Oklahoma Community Replaces Asbestos Water Pipes

As members of Congress engage in “immediate discussion” over how best to deal with the nation’s problems, individual communities across the nation are taking matters into their own hands, which as Martha Stewart might say, is “a good thing.” The rural Oklahoma community of Sapulpa, located in Creek County near Tulsa, is in the midst of replacing their old transite water pipes with new polyethylene plastic pipes, or PE. Transite is essentially concrete that has been impregnated with asbestos fibers, and has been used in many municipal water systems. Over the years, the material flakes off and enters the public water supply. The new polyethylene pipe is also being used to replace the old PVC pipe, the use of which required troublesome joints, collars and adhesives. PE is increasingly being used in community water systems across the nation, not only to replace PVC and transite pipes, but iron pipe as well–which is frequently lagged with asbestos.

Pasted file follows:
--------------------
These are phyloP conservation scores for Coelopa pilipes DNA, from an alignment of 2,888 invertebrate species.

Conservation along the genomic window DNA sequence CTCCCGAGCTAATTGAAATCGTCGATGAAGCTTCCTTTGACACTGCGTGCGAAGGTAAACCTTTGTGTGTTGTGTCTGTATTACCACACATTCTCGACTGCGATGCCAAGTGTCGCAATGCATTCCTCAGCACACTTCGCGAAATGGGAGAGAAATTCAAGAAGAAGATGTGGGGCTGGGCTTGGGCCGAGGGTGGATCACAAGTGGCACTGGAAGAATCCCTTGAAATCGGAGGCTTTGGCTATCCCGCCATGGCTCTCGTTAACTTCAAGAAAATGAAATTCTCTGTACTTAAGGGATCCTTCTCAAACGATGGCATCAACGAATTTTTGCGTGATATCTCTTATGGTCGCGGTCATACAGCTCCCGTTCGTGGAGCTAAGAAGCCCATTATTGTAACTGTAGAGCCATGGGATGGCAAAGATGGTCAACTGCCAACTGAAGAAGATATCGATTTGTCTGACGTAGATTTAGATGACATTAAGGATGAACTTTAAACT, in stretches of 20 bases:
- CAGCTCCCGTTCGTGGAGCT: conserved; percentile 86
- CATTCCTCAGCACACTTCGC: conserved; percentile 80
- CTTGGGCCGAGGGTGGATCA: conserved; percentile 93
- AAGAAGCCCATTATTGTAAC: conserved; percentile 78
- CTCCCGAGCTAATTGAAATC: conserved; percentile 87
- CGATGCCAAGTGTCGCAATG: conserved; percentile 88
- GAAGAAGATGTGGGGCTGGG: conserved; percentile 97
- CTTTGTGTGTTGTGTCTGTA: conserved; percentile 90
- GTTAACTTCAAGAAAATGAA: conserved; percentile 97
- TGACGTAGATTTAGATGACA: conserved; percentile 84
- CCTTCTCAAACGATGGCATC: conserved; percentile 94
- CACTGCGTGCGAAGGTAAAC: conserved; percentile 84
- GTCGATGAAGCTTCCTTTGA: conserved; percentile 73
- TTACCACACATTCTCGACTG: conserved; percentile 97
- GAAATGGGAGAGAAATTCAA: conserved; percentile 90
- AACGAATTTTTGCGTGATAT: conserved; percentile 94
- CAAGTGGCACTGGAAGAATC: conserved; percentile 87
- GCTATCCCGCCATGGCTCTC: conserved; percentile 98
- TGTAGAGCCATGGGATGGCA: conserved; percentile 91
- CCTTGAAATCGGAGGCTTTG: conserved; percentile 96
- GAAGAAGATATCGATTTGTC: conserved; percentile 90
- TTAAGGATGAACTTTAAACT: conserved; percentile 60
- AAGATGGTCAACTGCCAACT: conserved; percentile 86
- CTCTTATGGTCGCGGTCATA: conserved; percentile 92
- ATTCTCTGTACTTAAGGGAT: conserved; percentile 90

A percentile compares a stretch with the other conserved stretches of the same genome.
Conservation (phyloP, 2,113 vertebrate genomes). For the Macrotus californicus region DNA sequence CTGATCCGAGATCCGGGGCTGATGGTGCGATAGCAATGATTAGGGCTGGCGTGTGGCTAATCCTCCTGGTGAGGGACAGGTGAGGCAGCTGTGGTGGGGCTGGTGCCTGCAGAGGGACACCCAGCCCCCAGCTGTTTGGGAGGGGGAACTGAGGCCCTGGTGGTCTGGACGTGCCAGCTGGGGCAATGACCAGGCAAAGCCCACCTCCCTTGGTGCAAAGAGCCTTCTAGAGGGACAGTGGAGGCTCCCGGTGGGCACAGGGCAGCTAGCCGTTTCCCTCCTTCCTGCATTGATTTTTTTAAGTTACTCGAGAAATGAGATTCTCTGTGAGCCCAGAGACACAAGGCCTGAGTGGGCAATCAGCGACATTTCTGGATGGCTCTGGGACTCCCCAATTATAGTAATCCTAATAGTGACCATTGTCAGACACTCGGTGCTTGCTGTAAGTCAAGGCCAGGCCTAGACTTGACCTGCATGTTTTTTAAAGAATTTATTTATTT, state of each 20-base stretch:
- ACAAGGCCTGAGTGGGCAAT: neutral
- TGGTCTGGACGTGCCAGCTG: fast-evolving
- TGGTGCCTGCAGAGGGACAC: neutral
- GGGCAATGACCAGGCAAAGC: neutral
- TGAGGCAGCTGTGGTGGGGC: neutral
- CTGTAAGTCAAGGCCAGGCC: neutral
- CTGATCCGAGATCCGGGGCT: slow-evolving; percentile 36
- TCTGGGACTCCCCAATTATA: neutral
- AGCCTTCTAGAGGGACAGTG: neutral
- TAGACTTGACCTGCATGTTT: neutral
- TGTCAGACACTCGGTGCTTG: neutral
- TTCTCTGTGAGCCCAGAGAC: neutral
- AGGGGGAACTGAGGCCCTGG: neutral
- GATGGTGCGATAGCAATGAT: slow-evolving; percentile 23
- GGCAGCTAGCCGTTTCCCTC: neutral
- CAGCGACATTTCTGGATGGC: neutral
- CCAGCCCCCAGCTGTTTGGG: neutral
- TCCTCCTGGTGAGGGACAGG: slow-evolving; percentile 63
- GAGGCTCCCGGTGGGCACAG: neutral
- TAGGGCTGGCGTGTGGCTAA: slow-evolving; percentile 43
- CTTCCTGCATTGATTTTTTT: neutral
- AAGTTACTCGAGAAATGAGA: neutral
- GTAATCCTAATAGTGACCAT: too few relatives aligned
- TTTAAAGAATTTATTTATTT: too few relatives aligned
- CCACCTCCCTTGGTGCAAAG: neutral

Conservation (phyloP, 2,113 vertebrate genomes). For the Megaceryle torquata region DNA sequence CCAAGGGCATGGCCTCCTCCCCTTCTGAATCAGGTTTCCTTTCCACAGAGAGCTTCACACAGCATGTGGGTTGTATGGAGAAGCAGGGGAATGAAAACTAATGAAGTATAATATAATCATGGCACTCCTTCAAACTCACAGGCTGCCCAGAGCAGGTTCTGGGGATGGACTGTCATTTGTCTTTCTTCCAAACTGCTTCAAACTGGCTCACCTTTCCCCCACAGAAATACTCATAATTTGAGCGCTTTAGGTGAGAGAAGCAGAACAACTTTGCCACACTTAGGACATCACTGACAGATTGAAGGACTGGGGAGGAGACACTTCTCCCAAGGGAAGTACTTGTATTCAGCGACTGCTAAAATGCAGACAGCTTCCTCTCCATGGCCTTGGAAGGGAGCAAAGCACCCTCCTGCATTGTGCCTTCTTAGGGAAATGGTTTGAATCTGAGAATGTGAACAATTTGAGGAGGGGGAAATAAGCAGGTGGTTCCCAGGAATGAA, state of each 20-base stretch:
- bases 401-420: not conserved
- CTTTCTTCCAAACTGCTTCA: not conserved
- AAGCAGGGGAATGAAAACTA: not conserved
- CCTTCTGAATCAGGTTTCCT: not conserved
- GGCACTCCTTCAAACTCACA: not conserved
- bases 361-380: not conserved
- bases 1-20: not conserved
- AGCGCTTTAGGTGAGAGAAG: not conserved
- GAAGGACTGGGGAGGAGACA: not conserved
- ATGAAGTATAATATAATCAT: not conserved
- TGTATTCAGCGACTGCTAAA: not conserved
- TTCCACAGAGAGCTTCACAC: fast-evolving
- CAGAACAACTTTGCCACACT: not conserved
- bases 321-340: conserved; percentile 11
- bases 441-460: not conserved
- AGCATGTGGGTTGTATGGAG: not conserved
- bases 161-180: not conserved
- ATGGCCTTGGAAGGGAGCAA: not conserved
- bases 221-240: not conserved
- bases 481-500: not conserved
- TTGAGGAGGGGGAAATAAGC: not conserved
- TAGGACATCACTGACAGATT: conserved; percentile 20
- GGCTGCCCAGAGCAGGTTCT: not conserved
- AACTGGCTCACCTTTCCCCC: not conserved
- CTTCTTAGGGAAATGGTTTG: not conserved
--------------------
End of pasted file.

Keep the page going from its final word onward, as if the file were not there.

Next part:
PE, which has long been used in Europe for community water systems as well as in the U.S. for natural gas distribution, offers many advantages, not the least of which is the complete absence of asbestos and asbestos-containing products. In addition, PE eliminates a great deal of waste that occurs when transite and iron pipes leak. “Currently we loose [sic] 2.5 billion gallons of water per day through our obsolete piping system. When the nation decides that it can no longer accept, or cannot afford this loss, perhaps it will follow the lead of the gas industry and install PE,” says Drew Wilson of Water Online, a website that serves water engineering, treatment, and purification industries. Dale Reed, who is a field supervisor for the Creek County Rural Water District #3 agrees. “I’m a big fan of Polyethylene pipe,” he says. “Any chance I get to talk my board members into using Polyethylene, I do.” Be that as it may (and few would argue against water conservation), it is our opinion that anything that can help to remove asbestos from our soil, air and water is definitely something worthy of serious consideration.